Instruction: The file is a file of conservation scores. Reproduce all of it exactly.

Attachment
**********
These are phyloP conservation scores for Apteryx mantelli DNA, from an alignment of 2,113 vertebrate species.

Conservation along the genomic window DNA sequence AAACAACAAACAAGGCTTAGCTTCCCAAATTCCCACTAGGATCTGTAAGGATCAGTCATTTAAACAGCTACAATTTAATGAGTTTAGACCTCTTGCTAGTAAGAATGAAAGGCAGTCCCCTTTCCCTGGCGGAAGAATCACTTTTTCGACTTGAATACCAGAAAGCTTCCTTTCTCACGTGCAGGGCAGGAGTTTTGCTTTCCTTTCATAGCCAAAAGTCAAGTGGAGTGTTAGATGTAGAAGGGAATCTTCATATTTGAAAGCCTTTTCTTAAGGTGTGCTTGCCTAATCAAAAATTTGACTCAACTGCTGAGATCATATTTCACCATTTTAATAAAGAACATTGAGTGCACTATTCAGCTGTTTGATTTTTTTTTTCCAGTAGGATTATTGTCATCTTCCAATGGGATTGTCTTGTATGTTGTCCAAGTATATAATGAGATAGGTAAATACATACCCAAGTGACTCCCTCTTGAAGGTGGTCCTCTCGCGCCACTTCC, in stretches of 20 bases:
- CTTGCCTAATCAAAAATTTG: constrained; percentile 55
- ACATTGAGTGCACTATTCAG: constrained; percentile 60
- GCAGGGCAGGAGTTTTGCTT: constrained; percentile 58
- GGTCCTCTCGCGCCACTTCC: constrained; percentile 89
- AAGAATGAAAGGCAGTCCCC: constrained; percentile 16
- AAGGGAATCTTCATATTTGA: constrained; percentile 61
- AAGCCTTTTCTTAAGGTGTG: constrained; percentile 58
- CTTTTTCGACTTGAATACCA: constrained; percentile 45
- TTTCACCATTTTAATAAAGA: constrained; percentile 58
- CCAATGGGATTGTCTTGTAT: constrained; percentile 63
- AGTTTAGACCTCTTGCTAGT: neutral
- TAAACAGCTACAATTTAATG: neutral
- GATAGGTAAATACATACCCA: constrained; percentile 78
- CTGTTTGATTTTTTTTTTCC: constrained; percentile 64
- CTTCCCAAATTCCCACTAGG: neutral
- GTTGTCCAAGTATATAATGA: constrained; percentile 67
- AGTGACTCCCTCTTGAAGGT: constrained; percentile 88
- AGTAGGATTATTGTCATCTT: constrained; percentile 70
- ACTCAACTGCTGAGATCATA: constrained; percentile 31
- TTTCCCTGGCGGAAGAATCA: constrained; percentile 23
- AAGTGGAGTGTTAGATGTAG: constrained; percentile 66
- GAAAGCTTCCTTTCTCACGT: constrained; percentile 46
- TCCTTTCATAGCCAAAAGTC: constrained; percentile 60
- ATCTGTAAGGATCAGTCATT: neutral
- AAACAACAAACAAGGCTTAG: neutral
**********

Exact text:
These are phyloP conservation scores for Apteryx mantelli DNA, from an alignment of 2,113 vertebrate species.

Conservation along the genomic window DNA sequence AAACAACAAACAAGGCTTAGCTTCCCAAATTCCCACTAGGATCTGTAAGGATCAGTCATTTAAACAGCTACAATTTAATGAGTTTAGACCTCTTGCTAGTAAGAATGAAAGGCAGTCCCCTTTCCCTGGCGGAAGAATCACTTTTTCGACTTGAATACCAGAAAGCTTCCTTTCTCACGTGCAGGGCAGGAGTTTTGCTTTCCTTTCATAGCCAAAAGTCAAGTGGAGTGTTAGATGTAGAAGGGAATCTTCATATTTGAAAGCCTTTTCTTAAGGTGTGCTTGCCTAATCAAAAATTTGACTCAACTGCTGAGATCATATTTCACCATTTTAATAAAGAACATTGAGTGCACTATTCAGCTGTTTGATTTTTTTTTTCCAGTAGGATTATTGTCATCTTCCAATGGGATTGTCTTGTATGTTGTCCAAGTATATAATGAGATAGGTAAATACATACCCAAGTGACTCCCTCTTGAAGGTGGTCCTCTCGCGCCACTTCC, in stretches of 20 bases:
- CTTGCCTAATCAAAAATTTG: constrained; percentile 55
- ACATTGAGTGCACTATTCAG: constrained; percentile 60
- GCAGGGCAGGAGTTTTGCTT: constrained; percentile 58
- GGTCCTCTCGCGCCACTTCC: constrained; percentile 89
- AAGAATGAAAGGCAGTCCCC: constrained; percentile 16
- AAGGGAATCTTCATATTTGA: constrained; percentile 61
- AAGCCTTTTCTTAAGGTGTG: constrained; percentile 58
- CTTTTTCGACTTGAATACCA: constrained; percentile 45
- TTTCACCATTTTAATAAAGA: constrained; percentile 58
- CCAATGGGATTGTCTTGTAT: constrained; percentile 63
- AGTTTAGACCTCTTGCTAGT: neutral
- TAAACAGCTACAATTTAATG: neutral
- GATAGGTAAATACATACCCA: constrained; percentile 78
- CTGTTTGATTTTTTTTTTCC: constrained; percentile 64
- CTTCCCAAATTCCCACTAGG: neutral
- GTTGTCCAAGTATATAATGA: constrained; percentile 67
- AGTGACTCCCTCTTGAAGGT: constrained; percentile 88
- AGTAGGATTATTGTCATCTT: constrained; percentile 70
- ACTCAACTGCTGAGATCATA: constrained; percentile 31
- TTTCCCTGGCGGAAGAATCA: constrained; percentile 23
- AAGTGGAGTGTTAGATGTAG: constrained; percentile 66
- GAAAGCTTCCTTTCTCACGT: constrained; percentile 46
- TCCTTTCATAGCCAAAAGTC: constrained; percentile 60
- ATCTGTAAGGATCAGTCATT: neutral
- AAACAACAAACAAGGCTTAG: neutral